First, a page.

What Is the Old Lady?
The "Old Lady" is an eighteenth-century nickname for the Bank of England. It is a short version of the Old Lady of Threadneedle Street, a reference to the bank’s address in the middle of London.
- The Old Lady, or the Old Lady of Threadneedle Street, is a colloquial nickname for the Bank of England.
- This nickname originates from a 1797 satirical cartoon regarding the suspension of gold redemption under the Restriction Act of 1797.
- The nickname has since appeared in cartoons, newspapers, books, and common usage to refer to the Bank.
Understanding the Old Lady
The Old Lady, as a nickname for the Bank of England, originates in a James Gillray political cartoon from 1797. The cartoon, “Political Ravishment, or The Old Lady of Threadneedle Street in Danger!” depicts a woman in a dress of one- and two-pound notes sitting on a chest marked “Bank of England.” A man, Prime Minister William Pitt, forcibly kisses the woman while reaching for the gold coins in her pocket. The woman yells, “Murder! murder! Rape! murder! O you Villain! what have I kept my Honor untainted so long, to have it broke up by you at last? O Murder! Rape! Ravishment! Ruin! Ruin! Ruin!!!”
The cartoon comments on the then recent decision by the Prime Minister William Pitt the Younger that, under the Bank Restriction Act of 1797, the bank would suspend redemption of notes for gold and begin making payments to customers exclusively in paper money rather than coins. The Act was passed in response to an incipient run on the Bank following a period of heavy paper note issuance to finance the war with France and triggered by the landing of French forces near the town of Fishguard.
The historical moment represented a test of the public’s confidence in paper currency as well as of the political power of the prime minister to impose his prerogatives. This was the first time in the Bank’s history that its notes were no longer redeemable in gold. Leaders of the opposition Whig party in the Parliament characterized the Act as an outrageous abrogation of private contract and likened the Bank to an elderly woman seduced by a swindler (i.e. Pitt the Younger). This comparison then became the basis for Gillray’s cartoon.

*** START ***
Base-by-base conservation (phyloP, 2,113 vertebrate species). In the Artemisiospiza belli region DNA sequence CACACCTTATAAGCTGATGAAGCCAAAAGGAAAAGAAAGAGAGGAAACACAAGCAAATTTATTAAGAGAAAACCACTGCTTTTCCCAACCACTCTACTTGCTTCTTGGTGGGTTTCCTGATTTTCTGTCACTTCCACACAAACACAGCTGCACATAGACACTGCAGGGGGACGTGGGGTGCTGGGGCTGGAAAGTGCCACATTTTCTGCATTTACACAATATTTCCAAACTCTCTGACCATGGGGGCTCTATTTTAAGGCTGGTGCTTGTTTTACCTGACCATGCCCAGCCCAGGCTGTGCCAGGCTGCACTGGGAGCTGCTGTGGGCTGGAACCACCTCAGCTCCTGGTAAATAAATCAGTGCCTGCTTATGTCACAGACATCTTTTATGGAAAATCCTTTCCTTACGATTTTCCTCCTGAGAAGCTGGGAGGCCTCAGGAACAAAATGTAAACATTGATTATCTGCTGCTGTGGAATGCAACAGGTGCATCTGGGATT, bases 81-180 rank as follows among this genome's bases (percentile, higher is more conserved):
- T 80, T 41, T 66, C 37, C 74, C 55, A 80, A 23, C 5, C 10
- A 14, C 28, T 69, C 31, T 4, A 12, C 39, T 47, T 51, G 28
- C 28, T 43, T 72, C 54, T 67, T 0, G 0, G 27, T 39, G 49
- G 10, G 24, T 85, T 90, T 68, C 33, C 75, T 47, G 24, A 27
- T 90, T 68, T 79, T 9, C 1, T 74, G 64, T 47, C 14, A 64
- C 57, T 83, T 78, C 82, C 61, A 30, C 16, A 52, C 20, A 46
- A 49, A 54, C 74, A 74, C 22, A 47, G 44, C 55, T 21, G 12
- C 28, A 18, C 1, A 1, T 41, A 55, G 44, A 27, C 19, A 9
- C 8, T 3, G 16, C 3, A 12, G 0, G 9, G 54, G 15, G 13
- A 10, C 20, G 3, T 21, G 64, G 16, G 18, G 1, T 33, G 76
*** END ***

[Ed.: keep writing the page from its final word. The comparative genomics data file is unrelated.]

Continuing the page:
This caricature of the Bank of England as an old woman stuck, and would repeatedly appear in political cartoons, newspaper headlines, and common financial vernacular.
History of the Bank of England
The Bank of England, now the central bank of the entire United Kingdom, began in 1694 and has provided the blueprint for most central banks now operating across the globe. Initially the Bank of England operated as a retail bank as well. The bank suffered its first crisis in 1720, when the South Sea Company financed some of Britain’s national debt and acquired trading rights in what is now South America. A price surge in South Sea Company stock ensued. The stock eventually crashed, and many lost their fortunes.
The bank moved to Threadneedle Street in 1734 from its original location on Walbrook.
Another crisis in 1825 spurred the Bank of England to open branches across the country to exert more control over the currency. In 1866, the Bank of England refused to bail out discount house Overend Gurney after it collapsed under the weight of bad loans. The crisis eventually expanded the role of the Old Lady as a lender to failing financial institutions.